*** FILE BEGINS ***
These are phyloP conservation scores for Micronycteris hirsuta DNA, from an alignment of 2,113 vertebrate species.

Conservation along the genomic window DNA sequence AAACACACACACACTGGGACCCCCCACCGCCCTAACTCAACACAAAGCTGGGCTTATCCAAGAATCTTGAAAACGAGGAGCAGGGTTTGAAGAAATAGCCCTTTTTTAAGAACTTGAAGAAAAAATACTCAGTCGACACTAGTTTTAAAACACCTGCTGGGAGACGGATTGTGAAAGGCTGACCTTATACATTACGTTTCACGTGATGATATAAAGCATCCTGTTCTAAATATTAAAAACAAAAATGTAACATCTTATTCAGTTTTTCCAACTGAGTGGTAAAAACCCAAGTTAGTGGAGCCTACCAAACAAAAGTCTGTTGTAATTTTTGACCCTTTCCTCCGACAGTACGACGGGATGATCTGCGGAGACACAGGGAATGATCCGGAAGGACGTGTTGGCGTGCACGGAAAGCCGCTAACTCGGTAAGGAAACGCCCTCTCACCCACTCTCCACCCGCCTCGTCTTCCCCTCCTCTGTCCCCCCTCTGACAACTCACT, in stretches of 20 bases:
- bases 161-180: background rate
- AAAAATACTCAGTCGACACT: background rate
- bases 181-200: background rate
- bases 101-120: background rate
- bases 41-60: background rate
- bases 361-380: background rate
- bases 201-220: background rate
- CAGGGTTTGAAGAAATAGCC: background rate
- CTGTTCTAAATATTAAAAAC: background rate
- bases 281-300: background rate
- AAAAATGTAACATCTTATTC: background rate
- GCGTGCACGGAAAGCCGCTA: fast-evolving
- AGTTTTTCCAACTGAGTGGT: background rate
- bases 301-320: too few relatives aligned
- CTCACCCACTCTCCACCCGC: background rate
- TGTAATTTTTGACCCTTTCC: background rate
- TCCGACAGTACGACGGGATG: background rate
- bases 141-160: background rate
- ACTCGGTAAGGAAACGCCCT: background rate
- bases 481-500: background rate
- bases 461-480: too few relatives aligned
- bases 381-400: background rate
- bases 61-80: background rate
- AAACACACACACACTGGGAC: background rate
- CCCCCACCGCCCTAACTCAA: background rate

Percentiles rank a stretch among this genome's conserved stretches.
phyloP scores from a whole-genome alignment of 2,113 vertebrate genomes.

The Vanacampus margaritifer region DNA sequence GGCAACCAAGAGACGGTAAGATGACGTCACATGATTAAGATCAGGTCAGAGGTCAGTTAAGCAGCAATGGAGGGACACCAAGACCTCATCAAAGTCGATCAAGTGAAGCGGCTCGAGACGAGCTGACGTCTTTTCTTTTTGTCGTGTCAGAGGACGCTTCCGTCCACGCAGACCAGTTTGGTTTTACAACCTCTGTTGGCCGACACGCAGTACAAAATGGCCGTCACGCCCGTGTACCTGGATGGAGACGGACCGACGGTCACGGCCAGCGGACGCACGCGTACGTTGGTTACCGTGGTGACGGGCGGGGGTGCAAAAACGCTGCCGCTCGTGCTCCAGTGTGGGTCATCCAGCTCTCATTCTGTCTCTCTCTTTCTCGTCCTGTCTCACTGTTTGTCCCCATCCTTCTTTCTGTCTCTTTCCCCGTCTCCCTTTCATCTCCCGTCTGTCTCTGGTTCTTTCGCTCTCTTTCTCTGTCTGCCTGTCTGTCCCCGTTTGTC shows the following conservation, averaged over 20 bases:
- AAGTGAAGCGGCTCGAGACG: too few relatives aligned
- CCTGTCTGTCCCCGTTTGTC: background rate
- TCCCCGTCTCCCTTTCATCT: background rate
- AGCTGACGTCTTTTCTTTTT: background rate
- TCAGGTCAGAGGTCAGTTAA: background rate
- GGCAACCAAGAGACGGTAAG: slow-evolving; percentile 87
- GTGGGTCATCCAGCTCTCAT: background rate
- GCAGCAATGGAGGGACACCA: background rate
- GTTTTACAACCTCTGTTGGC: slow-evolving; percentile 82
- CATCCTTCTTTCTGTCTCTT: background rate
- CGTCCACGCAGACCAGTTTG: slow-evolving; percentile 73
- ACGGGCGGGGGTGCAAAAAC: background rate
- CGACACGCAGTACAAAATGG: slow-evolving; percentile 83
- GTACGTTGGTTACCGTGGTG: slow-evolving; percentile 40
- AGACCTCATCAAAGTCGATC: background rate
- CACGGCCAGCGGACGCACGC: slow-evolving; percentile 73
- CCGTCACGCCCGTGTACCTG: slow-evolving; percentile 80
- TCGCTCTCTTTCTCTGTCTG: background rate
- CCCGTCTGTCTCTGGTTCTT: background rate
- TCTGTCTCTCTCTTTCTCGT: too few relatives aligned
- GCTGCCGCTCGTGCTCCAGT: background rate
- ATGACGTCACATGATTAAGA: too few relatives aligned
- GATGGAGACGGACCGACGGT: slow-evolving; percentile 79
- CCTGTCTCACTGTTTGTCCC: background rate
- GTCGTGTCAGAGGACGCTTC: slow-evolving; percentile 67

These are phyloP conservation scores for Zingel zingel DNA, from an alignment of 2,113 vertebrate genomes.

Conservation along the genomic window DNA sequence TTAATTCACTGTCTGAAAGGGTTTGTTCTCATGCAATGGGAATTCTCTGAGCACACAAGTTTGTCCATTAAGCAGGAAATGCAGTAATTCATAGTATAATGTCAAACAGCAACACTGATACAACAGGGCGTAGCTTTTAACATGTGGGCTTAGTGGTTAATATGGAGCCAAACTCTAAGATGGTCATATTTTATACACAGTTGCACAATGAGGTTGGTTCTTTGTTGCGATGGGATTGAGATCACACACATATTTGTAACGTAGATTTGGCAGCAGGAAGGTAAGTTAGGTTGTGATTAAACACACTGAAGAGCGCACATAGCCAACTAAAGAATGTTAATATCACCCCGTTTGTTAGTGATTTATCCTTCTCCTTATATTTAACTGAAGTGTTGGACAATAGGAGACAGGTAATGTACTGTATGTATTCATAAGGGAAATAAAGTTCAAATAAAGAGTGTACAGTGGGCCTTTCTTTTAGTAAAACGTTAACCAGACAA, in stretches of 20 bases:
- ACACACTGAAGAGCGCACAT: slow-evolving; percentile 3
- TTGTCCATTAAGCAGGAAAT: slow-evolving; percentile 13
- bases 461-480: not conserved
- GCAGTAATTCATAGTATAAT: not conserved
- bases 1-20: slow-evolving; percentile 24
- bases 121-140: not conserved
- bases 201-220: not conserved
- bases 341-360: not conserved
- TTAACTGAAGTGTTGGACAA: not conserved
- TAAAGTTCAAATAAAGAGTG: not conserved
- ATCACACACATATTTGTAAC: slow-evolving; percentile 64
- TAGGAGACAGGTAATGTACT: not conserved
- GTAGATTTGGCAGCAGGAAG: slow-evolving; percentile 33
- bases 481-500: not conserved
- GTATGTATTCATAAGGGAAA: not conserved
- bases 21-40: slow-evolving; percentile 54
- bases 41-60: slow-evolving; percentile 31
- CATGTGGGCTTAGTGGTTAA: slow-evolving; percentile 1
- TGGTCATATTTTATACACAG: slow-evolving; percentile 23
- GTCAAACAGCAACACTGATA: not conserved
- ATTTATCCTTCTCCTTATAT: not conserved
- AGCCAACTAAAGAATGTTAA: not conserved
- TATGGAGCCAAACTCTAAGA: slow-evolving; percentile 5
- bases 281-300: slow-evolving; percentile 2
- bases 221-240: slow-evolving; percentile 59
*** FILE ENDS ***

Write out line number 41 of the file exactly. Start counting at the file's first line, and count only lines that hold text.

- CGTCCACGCAGACCAGTTTG: slow-evolving; percentile 73